The drama society hit the ground running this evening with a slick and accomplished production of Martin McDonagh's dark comedy The Pillowman. The work was tight, focused and although occasionally lacking in pace felt assured and confident. A lot has been learnt in a year.
There were good performances all round. Sarah Marr is excellent as the detached Tupolski, ably supported by Gaz Wilson, as the brutish Ariel. Together they form a tight double act as interrogating police officers. Whilst Danny Gubba as the play's story telling protagonist Katurian and Michael O'Neill as his abused younger brother Michel find some touching moments of subtly in their sibling relationship. There's also a brilliant show stopping pillowman knocked up by Chatal Koning and Marion Huard.
If there is any criticism - and I did only see the first act - it's that the students didn't quite find the play's dark heart and worked mainly in a form of deadpan TV pseudo-naturalism rather than exploiting the more theatrical moments of Jacobean cruelty that are revealed through Katurin's short stories. There's more texture in the text and the true horror of the situation that the brothers find themselves in only really surfaces when you realise that both have been trapped in a circle of violence where each attempt to escape is read as a provocation for a further act of abuse. To be implicated in the real moral dilemma the writer proposes we need to see physically and mentally what Michel has become and feel protective of him - even as we learn how despicable his crimes have been.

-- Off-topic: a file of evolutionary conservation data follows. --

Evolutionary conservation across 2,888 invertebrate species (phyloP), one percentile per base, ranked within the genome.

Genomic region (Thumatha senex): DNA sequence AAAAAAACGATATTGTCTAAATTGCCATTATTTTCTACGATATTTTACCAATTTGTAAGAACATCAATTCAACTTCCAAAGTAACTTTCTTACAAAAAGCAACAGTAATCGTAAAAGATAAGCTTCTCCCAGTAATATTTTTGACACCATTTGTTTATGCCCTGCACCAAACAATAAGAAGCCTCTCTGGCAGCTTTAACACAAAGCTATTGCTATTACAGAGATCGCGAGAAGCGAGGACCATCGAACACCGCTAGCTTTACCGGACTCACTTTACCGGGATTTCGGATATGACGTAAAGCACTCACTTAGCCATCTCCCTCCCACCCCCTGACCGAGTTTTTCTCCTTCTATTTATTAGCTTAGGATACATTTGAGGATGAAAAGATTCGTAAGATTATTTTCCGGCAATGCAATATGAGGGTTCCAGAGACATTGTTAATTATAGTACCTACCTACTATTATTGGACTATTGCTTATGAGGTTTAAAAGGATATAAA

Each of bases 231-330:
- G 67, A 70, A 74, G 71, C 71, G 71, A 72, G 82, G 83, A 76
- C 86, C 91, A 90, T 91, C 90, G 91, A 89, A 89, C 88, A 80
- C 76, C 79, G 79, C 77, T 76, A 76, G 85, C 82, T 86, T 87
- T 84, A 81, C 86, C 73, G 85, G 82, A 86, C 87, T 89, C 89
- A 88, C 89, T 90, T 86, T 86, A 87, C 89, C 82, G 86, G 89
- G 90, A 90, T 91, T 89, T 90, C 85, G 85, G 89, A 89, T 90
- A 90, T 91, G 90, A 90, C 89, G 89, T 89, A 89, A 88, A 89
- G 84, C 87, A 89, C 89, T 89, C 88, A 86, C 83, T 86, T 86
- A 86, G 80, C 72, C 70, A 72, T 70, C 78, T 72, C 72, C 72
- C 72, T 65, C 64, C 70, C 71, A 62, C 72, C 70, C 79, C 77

The humour is there but so are the deeper questions of influence, responsibility and the limits of innocence. To really explore these themes required a braver approach to playing the principal characters.